The wartime economic interventions that risk losing the peace

These are extraordinary times and they call for extraordinary measures: gas price caps, cash for power producers, massive handouts to consumers. That’s all fine, depending on the detail. What’s concerning is that emergency actions might lay the ground for trying to run a wartime state-led economy at times of economic peace. In both the EU and the US, the forces of heavy handed and possibly counterproductive industrial policy are massing.

To be frank, the common invocations of war (France’s President Emmanuel Macron used the term over the summer aren’t always helpful. The most destructive European conflict since the second world war is taking place on the EU’s eastern border. But the direct economic effect on most of the rest of Europe is largely limited to gas prices and associated shocks, particularly the cost of energy-intensive fertiliser and initially food, though global food prices are falling back. These can cause serious hardship, of course. But the solutions can be largely temporary and precisely targeted.

This is not a total war requiring a fundamental economic shift towards producing “guns not butter”. A rise in defence spending would be helpful, obviously — and this was the context of Macron’s remarks. But that’s 1 or 2 per cent of gross domestic product, not the kind of thing that needs government ministries to assume sweeping powers to direct production.

In this context, the drift towards creating expansive tools of intervention in the US and the EU is concerning. The Biden administration has discovered the proverbial hammer with a magical ability to transmute all problems into nails in the form of the Defense Production Act, which it has used to procure such military necessities as baby formula.

The EU’s interventionists are similarly on manoeuvres. A proposed Single Market Emergency Instrument (SMEI) allowing the European Commission to intervene to keep essential goods flowing during crises is due to be signed off by commissioners next week, and EU officials say goods such as fertiliser are an obvious target.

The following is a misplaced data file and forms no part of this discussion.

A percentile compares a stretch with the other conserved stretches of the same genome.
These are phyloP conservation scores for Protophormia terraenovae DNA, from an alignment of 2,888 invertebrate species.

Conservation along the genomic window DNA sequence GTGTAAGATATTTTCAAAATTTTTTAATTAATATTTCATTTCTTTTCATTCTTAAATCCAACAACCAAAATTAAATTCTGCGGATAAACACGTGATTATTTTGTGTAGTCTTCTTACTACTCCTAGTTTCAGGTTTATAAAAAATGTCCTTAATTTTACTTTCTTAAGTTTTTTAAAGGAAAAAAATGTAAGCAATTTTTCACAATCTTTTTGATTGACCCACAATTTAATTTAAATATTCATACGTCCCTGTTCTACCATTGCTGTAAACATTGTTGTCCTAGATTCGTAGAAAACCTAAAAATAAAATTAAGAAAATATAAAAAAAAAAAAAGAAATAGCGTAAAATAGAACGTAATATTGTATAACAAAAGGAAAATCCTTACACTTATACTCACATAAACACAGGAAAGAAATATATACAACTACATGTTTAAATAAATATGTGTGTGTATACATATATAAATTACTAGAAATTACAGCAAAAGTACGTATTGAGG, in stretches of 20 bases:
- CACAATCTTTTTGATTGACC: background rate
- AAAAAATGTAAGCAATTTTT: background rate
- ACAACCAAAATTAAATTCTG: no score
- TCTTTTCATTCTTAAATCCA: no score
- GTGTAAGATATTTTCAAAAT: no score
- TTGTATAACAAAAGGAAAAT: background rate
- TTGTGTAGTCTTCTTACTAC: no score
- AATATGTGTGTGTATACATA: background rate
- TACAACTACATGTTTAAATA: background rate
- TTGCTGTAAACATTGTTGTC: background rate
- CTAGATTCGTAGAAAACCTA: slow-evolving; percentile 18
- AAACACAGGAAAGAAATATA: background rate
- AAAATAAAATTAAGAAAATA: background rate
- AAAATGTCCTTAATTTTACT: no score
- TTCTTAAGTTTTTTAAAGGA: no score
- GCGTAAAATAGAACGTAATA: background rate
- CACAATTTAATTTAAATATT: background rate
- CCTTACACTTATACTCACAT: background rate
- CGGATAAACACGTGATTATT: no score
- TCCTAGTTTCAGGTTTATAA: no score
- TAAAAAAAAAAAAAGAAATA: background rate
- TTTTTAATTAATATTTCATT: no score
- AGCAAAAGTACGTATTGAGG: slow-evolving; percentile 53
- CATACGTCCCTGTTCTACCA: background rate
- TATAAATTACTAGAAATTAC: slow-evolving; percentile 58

As it happens, the draft version of the SMEI has some potentially very useful features. One is a set of new tools to deter member state authorities blocking the movement of vital goods within the EU during a crisis, a tactic used over personal protective equipment in the early months of the pandemic. Another good idea would allow the Commission to direct member states to build up stockpiles and reserves, which Germany is belatedly rushing to do with gas now.

But the plan also contains a good dose of DPA envy in the form of provisions allowing the EU to override private contracts and put itself at the front of procurement queues for essential goods. This clearly bears the imprint of internal markets commissioner Thierry Breton, fresh from driving through the €43bn Chips Act to subsidise EU semiconductor production. Like many of his ideas, it has the potential to create problems.

As the economist Chad Bown has pointed out, the limitations of the DPA were evident during the Covid vaccine drive of 2020-21. The US was quick off the mark with a massive procurement programme stimulating the creation of jabs. But that allowed the government to jump the queue rather than expanding capacity, and constrained companies to produce only for the US market. By the end of 2021, because of the DPA’s inflexibility, US vaccine production was far behind that of the EU and India.

Imagine this approach being used with nitrogen fertiliser. The issue currently isn’t really a serious market failure in terms of the price mechanism not working. It’s a massive cost increase in the main input of fertiliser production, natural gas. If there’s a problem with unaffordability, the government can give temporary financial help to buyers and longer-term subsidies for stockpiling. It doesn’t have to crash in with its own procurement, still less try to micromanage the system on a longer-term basis.

To the EU’s credit, it has managed to resist the more destructive impulses of US industrial policy in recent years, particularly those involving restrictions on trade. Brussels created the capacity for limiting Covid vaccine exports but it was used as a temporary threat more than a sustained attempt to manage trade. As with many of the EU’s new instruments to intervene in the single market and trade, the impact of the new emergency tool will depend on the discretion with which it is used. But it’s a worry if the official instinct is to assume Europe’s economy is in permanent crisis and intervene rather than getting open markets to do their work.

European economies, still less the US, are not on a total war footing. They have a particular problem with the costs of energy and energy-intensive goods, caused by a specific issue with gas supply. They can cushion the immediate impact and get to work on building resilience to future energy shocks without resorting to the kind of meddling that is more likely to do harm than good.

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